I eventually went back to working in a smaller studio and spent 5 years working on 8-Track Reel-to-Reels, 16-Tracks and eventually digital tape systems before moving to PCs and then Macs.



Fast forward to 2017 and after spending the last 27 years slowly moving between in-the-box production and sticking to using real studios for recording drum sessions and sometimes final mix sessions on a trusty SSL E-Series, i think i'm in a good position to make some observations on the current trend for bashing anything which isn't an esoteric piece of expensive hardware.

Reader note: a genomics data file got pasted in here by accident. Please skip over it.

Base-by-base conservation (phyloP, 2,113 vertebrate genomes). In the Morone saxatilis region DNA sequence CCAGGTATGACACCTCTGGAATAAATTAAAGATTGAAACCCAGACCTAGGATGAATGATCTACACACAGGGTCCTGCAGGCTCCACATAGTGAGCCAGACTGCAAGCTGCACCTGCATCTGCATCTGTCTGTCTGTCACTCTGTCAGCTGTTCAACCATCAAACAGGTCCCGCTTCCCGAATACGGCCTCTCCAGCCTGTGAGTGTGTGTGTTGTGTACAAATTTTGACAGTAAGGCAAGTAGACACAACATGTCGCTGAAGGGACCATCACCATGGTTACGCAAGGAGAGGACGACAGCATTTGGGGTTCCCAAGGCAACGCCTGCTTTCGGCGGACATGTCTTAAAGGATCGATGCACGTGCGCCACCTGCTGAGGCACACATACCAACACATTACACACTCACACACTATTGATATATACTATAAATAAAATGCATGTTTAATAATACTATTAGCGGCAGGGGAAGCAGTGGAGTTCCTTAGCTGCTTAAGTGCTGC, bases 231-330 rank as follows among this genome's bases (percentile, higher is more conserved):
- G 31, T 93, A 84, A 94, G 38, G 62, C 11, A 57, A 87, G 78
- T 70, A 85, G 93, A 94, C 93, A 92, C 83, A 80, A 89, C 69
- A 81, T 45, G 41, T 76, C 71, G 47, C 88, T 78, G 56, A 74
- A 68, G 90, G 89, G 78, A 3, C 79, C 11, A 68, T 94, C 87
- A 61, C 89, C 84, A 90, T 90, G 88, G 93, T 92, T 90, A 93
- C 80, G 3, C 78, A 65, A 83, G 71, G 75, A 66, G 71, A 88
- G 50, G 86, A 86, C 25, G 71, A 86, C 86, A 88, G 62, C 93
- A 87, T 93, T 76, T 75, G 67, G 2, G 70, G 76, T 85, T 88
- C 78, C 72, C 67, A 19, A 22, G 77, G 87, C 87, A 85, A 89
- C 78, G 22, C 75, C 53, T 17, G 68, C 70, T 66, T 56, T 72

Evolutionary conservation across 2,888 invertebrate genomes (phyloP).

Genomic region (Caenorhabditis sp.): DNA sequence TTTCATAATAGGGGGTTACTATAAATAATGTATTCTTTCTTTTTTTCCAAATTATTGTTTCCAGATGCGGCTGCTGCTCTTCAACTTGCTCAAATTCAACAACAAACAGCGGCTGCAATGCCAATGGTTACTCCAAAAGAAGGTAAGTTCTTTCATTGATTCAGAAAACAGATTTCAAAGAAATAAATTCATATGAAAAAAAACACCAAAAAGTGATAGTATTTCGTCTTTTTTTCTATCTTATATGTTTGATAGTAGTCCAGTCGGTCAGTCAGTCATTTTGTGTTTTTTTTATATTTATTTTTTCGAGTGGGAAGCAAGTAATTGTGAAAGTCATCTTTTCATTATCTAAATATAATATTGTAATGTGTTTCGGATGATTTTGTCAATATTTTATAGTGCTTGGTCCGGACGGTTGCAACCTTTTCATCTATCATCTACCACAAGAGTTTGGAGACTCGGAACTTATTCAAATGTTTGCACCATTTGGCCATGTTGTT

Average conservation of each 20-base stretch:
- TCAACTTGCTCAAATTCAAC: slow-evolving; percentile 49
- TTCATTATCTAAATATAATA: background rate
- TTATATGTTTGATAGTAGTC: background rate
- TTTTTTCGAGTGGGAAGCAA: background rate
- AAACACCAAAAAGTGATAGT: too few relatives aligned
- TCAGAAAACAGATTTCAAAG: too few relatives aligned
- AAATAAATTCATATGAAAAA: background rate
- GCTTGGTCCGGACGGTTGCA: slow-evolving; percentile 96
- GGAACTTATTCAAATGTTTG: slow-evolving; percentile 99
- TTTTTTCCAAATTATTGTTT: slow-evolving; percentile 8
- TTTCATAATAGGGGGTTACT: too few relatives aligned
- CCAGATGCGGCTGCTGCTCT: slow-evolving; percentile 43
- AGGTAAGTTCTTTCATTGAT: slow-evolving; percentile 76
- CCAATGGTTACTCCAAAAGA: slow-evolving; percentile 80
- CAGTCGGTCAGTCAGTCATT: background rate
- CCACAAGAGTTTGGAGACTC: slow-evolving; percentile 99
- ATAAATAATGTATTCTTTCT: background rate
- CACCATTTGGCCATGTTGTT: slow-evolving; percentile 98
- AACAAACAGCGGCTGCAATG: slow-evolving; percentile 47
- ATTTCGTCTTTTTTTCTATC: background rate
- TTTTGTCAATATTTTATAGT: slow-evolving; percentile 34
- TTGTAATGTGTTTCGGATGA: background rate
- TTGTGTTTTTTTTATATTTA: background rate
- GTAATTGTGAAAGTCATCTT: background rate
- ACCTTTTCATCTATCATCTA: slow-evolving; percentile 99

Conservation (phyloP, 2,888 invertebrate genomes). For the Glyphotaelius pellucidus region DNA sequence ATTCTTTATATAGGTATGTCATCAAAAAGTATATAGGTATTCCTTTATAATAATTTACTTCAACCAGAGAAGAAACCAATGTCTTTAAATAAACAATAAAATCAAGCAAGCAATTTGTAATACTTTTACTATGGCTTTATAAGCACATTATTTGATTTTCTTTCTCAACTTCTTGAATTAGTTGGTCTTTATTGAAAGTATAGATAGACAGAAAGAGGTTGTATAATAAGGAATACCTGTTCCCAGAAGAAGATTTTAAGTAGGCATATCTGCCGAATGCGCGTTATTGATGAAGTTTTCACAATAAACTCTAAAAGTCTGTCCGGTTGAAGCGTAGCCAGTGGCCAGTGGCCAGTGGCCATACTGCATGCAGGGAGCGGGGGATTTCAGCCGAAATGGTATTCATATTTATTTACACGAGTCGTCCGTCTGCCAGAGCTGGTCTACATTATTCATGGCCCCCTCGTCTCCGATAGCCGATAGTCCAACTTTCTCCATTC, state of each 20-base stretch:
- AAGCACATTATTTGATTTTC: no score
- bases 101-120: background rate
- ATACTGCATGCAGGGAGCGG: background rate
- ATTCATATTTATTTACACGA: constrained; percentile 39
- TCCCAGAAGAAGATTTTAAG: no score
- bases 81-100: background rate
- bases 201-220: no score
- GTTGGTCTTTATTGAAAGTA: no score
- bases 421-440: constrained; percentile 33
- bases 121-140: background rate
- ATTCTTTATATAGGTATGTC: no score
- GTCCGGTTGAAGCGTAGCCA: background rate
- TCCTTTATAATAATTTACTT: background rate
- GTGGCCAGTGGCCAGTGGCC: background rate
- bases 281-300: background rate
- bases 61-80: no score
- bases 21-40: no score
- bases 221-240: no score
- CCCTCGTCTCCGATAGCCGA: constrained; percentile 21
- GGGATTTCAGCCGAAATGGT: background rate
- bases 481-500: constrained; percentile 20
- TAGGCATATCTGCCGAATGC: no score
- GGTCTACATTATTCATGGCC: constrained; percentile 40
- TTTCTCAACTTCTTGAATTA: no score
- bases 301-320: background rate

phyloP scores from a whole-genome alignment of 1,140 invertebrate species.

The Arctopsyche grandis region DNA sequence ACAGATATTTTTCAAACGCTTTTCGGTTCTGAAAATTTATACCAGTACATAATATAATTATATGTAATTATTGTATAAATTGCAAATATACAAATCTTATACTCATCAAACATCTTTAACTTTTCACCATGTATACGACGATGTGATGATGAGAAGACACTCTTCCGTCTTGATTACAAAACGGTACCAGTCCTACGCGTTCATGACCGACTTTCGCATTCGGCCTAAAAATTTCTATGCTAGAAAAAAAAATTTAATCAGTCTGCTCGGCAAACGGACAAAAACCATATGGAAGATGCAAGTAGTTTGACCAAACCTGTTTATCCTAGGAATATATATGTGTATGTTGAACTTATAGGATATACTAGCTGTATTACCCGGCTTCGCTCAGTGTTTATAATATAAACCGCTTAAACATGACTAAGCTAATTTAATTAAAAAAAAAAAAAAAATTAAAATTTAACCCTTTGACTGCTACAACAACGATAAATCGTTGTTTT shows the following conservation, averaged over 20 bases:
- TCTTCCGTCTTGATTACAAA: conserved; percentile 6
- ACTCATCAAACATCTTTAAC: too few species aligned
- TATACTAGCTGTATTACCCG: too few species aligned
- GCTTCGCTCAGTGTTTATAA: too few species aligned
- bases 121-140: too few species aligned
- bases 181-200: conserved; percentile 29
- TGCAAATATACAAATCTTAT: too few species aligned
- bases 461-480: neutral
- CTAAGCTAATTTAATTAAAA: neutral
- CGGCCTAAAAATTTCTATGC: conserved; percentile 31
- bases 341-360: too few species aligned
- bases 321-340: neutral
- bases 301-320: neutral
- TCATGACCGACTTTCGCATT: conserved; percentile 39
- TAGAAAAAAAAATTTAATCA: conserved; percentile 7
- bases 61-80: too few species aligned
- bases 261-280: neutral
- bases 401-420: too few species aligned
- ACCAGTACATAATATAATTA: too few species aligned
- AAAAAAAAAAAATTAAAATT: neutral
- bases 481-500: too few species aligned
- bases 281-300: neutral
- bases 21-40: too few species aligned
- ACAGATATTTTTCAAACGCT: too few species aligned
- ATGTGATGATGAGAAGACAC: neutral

First of all, there is a huge obsession with convertors. Some convertors have specs which far out-perform others, but that doesn't always translate into a better sound. I used an M-Audio PCI soundcard for years and did many mixes which were released and no one ever questioned the quality...and yes, i did record vocals into the card and mix within the box.  Would an Apogee or Avid soundcard have made my mixes better? I don't think so.  I have A/B'd several current soundcards and yes, some sound nicer than others, but i don't hear anything so awful that someone who really knows how to mix won't be able to work with it. It's less of an issue than a lot of people would have you believe. Still, the advice is, buy the best you can afford that has the features you need and just get on with making music.